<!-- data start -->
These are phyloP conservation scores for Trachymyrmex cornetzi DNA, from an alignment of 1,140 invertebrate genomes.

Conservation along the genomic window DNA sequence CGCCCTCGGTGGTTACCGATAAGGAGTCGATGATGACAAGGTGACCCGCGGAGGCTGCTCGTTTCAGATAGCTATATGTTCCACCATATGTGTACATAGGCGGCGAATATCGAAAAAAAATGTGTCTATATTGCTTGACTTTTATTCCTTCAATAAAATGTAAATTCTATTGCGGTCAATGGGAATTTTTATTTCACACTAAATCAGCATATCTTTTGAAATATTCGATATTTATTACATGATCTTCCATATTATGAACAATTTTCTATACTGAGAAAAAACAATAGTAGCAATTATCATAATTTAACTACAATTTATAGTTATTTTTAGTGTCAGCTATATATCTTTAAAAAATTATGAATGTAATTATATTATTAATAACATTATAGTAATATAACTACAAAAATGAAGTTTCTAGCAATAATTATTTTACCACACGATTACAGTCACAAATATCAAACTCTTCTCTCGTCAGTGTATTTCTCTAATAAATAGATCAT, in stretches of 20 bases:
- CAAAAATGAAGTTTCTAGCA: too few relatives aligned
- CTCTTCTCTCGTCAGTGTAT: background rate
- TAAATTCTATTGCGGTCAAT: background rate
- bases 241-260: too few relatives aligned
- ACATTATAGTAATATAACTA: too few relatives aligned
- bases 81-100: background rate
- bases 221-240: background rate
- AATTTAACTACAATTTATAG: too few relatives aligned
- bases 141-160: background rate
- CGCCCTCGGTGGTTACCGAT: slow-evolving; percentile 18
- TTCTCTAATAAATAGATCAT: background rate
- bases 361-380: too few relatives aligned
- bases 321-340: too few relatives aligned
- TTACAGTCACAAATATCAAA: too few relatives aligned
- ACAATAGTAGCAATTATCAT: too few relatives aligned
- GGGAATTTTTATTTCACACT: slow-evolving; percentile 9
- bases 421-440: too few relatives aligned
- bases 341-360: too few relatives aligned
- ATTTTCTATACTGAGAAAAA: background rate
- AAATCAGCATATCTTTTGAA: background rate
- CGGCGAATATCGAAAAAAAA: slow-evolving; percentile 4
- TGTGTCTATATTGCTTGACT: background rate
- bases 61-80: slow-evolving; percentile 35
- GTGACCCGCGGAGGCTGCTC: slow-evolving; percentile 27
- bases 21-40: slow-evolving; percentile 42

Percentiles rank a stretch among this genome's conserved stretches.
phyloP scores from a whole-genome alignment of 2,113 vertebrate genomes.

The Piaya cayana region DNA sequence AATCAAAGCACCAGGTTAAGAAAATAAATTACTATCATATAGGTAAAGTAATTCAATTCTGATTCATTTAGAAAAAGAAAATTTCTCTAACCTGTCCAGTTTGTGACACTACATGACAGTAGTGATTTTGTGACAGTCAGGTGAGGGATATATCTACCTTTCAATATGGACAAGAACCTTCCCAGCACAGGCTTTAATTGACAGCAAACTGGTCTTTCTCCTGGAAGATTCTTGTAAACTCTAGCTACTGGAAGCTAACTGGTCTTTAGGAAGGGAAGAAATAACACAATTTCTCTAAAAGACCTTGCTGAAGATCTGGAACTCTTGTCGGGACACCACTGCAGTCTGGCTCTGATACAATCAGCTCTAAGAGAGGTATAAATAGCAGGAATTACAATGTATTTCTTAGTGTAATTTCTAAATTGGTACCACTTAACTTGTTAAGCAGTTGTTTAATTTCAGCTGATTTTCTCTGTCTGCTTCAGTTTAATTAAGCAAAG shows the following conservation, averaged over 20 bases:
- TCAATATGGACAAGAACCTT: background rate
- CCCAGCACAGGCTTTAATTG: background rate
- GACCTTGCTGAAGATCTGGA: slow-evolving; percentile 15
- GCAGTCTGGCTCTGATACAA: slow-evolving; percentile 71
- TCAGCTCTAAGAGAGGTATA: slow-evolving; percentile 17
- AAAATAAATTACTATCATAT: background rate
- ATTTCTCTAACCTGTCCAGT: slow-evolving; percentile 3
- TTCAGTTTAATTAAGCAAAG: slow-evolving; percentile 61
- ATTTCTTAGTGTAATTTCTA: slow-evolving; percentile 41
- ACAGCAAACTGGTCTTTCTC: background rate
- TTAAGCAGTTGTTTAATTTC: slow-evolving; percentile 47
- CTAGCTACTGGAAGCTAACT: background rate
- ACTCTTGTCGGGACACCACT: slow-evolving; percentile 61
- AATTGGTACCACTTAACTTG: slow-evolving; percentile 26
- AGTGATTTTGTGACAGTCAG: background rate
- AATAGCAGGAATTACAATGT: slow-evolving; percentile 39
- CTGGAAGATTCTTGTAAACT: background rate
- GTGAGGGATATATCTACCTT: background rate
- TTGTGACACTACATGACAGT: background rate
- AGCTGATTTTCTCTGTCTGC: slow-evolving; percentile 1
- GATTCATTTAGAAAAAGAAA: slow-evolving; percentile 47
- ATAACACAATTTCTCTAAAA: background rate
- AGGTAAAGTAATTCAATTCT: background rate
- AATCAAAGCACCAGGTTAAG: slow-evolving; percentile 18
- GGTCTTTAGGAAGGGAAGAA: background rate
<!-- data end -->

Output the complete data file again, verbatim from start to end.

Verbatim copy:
These are phyloP conservation scores for Trachymyrmex cornetzi DNA, from an alignment of 1,140 invertebrate genomes.

Conservation along the genomic window DNA sequence CGCCCTCGGTGGTTACCGATAAGGAGTCGATGATGACAAGGTGACCCGCGGAGGCTGCTCGTTTCAGATAGCTATATGTTCCACCATATGTGTACATAGGCGGCGAATATCGAAAAAAAATGTGTCTATATTGCTTGACTTTTATTCCTTCAATAAAATGTAAATTCTATTGCGGTCAATGGGAATTTTTATTTCACACTAAATCAGCATATCTTTTGAAATATTCGATATTTATTACATGATCTTCCATATTATGAACAATTTTCTATACTGAGAAAAAACAATAGTAGCAATTATCATAATTTAACTACAATTTATAGTTATTTTTAGTGTCAGCTATATATCTTTAAAAAATTATGAATGTAATTATATTATTAATAACATTATAGTAATATAACTACAAAAATGAAGTTTCTAGCAATAATTATTTTACCACACGATTACAGTCACAAATATCAAACTCTTCTCTCGTCAGTGTATTTCTCTAATAAATAGATCAT, in stretches of 20 bases:
- CAAAAATGAAGTTTCTAGCA: too few relatives aligned
- CTCTTCTCTCGTCAGTGTAT: background rate
- TAAATTCTATTGCGGTCAAT: background rate
- bases 241-260: too few relatives aligned
- ACATTATAGTAATATAACTA: too few relatives aligned
- bases 81-100: background rate
- bases 221-240: background rate
- AATTTAACTACAATTTATAG: too few relatives aligned
- bases 141-160: background rate
- CGCCCTCGGTGGTTACCGAT: slow-evolving; percentile 18
- TTCTCTAATAAATAGATCAT: background rate
- bases 361-380: too few relatives aligned
- bases 321-340: too few relatives aligned
- TTACAGTCACAAATATCAAA: too few relatives aligned
- ACAATAGTAGCAATTATCAT: too few relatives aligned
- GGGAATTTTTATTTCACACT: slow-evolving; percentile 9
- bases 421-440: too few relatives aligned
- bases 341-360: too few relatives aligned
- ATTTTCTATACTGAGAAAAA: background rate
- AAATCAGCATATCTTTTGAA: background rate
- CGGCGAATATCGAAAAAAAA: slow-evolving; percentile 4
- TGTGTCTATATTGCTTGACT: background rate
- bases 61-80: slow-evolving; percentile 35
- GTGACCCGCGGAGGCTGCTC: slow-evolving; percentile 27
- bases 21-40: slow-evolving; percentile 42

Percentiles rank a stretch among this genome's conserved stretches.
phyloP scores from a whole-genome alignment of 2,113 vertebrate genomes.

The Piaya cayana region DNA sequence AATCAAAGCACCAGGTTAAGAAAATAAATTACTATCATATAGGTAAAGTAATTCAATTCTGATTCATTTAGAAAAAGAAAATTTCTCTAACCTGTCCAGTTTGTGACACTACATGACAGTAGTGATTTTGTGACAGTCAGGTGAGGGATATATCTACCTTTCAATATGGACAAGAACCTTCCCAGCACAGGCTTTAATTGACAGCAAACTGGTCTTTCTCCTGGAAGATTCTTGTAAACTCTAGCTACTGGAAGCTAACTGGTCTTTAGGAAGGGAAGAAATAACACAATTTCTCTAAAAGACCTTGCTGAAGATCTGGAACTCTTGTCGGGACACCACTGCAGTCTGGCTCTGATACAATCAGCTCTAAGAGAGGTATAAATAGCAGGAATTACAATGTATTTCTTAGTGTAATTTCTAAATTGGTACCACTTAACTTGTTAAGCAGTTGTTTAATTTCAGCTGATTTTCTCTGTCTGCTTCAGTTTAATTAAGCAAAG shows the following conservation, averaged over 20 bases:
- TCAATATGGACAAGAACCTT: background rate
- CCCAGCACAGGCTTTAATTG: background rate
- GACCTTGCTGAAGATCTGGA: slow-evolving; percentile 15
- GCAGTCTGGCTCTGATACAA: slow-evolving; percentile 71
- TCAGCTCTAAGAGAGGTATA: slow-evolving; percentile 17
- AAAATAAATTACTATCATAT: background rate
- ATTTCTCTAACCTGTCCAGT: slow-evolving; percentile 3
- TTCAGTTTAATTAAGCAAAG: slow-evolving; percentile 61
- ATTTCTTAGTGTAATTTCTA: slow-evolving; percentile 41
- ACAGCAAACTGGTCTTTCTC: background rate
- TTAAGCAGTTGTTTAATTTC: slow-evolving; percentile 47
- CTAGCTACTGGAAGCTAACT: background rate
- ACTCTTGTCGGGACACCACT: slow-evolving; percentile 61
- AATTGGTACCACTTAACTTG: slow-evolving; percentile 26
- AGTGATTTTGTGACAGTCAG: background rate
- AATAGCAGGAATTACAATGT: slow-evolving; percentile 39
- CTGGAAGATTCTTGTAAACT: background rate
- GTGAGGGATATATCTACCTT: background rate
- TTGTGACACTACATGACAGT: background rate
- AGCTGATTTTCTCTGTCTGC: slow-evolving; percentile 1
- GATTCATTTAGAAAAAGAAA: slow-evolving; percentile 47
- ATAACACAATTTCTCTAAAA: background rate
- AGGTAAAGTAATTCAATTCT: background rate
- AATCAAAGCACCAGGTTAAG: slow-evolving; percentile 18
- GGTCTTTAGGAAGGGAAGAA: background rate